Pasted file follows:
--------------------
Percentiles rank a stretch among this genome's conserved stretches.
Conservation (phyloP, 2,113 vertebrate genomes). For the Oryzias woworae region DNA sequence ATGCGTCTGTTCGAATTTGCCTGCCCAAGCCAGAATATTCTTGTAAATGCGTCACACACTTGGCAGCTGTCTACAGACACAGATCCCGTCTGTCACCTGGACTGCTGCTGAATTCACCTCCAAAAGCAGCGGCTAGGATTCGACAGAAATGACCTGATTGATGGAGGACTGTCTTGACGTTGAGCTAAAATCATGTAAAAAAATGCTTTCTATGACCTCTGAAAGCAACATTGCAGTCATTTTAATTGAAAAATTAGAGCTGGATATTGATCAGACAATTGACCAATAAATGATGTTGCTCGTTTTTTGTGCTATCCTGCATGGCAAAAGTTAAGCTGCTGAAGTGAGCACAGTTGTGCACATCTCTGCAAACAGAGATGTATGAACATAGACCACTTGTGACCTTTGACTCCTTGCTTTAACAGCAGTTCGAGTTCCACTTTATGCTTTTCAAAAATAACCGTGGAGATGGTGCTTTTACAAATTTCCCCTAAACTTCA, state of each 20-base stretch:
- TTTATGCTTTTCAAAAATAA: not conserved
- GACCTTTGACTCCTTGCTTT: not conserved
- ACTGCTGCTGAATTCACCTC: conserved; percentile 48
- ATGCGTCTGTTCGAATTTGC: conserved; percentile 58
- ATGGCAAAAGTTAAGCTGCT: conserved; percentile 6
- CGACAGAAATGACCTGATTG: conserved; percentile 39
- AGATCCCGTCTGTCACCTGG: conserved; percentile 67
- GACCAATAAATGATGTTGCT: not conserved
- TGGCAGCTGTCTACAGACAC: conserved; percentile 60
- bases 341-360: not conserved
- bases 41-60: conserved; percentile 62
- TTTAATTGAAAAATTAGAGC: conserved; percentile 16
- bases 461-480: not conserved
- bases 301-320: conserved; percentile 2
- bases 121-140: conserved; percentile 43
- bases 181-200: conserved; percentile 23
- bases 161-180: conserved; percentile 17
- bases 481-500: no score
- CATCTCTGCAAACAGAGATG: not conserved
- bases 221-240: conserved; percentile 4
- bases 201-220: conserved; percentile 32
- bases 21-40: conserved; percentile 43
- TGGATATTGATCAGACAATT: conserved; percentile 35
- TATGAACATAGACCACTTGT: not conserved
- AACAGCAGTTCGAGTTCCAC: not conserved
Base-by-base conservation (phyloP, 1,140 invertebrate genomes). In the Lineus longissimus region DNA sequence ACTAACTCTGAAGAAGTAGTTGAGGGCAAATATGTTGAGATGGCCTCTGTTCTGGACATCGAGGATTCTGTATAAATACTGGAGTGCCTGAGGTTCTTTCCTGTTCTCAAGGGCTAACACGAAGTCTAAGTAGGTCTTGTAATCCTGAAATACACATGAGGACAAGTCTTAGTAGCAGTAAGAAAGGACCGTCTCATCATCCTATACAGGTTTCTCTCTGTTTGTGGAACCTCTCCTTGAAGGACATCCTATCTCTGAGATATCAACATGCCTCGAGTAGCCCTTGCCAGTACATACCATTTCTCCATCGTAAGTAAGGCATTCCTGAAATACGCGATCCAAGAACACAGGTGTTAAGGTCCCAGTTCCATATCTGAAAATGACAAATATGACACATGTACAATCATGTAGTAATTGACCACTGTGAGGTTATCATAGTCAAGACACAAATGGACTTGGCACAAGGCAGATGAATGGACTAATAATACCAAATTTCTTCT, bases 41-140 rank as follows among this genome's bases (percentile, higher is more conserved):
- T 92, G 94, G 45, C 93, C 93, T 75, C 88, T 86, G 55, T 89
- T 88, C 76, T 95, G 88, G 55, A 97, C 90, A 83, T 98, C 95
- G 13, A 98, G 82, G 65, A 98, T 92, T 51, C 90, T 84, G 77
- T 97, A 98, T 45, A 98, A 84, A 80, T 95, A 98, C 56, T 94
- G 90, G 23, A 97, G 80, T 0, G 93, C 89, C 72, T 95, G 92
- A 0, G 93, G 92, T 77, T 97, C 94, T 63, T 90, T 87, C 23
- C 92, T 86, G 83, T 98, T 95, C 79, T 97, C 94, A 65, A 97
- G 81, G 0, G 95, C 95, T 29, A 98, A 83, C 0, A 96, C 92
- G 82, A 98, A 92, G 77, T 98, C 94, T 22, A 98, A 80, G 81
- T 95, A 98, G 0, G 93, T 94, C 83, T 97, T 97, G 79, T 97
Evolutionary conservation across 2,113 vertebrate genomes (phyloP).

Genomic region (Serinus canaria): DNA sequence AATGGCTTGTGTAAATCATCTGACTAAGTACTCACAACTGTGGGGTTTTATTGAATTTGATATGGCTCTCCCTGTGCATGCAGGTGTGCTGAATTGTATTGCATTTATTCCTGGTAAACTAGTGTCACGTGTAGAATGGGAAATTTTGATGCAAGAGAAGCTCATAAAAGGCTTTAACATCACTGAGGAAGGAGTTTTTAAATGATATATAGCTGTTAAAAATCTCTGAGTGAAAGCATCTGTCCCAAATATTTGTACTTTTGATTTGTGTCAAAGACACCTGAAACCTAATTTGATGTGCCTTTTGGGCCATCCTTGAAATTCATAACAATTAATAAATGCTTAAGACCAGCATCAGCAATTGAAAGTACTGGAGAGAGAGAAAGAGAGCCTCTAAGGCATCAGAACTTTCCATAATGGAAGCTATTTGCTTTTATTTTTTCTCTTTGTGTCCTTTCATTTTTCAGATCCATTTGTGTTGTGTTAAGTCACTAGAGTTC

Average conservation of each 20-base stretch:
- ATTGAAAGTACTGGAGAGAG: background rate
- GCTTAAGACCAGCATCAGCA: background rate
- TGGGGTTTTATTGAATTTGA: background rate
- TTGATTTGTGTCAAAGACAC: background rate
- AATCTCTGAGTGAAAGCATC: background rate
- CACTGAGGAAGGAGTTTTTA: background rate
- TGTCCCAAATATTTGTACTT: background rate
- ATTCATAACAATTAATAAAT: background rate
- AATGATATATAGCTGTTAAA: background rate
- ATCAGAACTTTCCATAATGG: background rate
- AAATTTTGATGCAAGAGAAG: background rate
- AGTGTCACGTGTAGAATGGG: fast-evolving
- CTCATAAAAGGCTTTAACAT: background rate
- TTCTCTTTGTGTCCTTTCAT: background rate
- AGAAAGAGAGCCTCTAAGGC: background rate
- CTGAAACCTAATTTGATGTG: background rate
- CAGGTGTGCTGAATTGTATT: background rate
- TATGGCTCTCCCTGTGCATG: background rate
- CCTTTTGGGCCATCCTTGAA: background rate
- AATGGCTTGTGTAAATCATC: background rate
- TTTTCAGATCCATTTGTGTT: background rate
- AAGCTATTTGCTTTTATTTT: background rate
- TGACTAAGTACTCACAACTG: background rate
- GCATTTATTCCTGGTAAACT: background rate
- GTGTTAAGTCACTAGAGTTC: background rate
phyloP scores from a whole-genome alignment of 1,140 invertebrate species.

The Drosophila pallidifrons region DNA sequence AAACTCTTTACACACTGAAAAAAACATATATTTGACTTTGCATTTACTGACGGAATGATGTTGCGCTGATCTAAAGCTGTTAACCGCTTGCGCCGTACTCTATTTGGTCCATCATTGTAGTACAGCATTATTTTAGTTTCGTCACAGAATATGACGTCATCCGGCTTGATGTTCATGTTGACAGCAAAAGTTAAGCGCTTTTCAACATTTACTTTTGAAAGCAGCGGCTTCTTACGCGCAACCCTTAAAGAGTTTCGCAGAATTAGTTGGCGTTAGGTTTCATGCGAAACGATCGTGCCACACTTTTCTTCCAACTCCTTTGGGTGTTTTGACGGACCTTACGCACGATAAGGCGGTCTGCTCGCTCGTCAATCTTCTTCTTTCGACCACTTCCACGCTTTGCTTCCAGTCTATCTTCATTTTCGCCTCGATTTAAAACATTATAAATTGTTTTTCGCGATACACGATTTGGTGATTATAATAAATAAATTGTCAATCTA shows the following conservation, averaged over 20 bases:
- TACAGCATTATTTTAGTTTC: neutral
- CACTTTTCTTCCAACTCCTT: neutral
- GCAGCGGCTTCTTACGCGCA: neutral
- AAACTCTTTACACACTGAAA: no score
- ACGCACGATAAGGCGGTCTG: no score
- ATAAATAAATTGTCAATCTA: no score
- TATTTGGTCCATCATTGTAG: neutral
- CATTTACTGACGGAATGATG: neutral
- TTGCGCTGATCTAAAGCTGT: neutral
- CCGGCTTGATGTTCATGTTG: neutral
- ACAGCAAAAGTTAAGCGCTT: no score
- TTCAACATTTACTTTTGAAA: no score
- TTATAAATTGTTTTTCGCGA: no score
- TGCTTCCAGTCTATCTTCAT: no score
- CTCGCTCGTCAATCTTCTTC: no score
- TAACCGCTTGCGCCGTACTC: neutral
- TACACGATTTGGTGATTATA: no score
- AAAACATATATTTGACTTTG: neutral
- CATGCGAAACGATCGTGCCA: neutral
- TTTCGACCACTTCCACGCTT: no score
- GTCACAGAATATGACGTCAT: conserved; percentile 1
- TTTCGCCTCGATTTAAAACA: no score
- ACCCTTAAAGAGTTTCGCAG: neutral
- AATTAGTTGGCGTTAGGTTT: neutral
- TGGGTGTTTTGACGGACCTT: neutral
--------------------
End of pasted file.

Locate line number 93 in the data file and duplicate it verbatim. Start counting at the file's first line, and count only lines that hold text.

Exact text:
- TGGGTGTTTTGACGGACCTT: neutral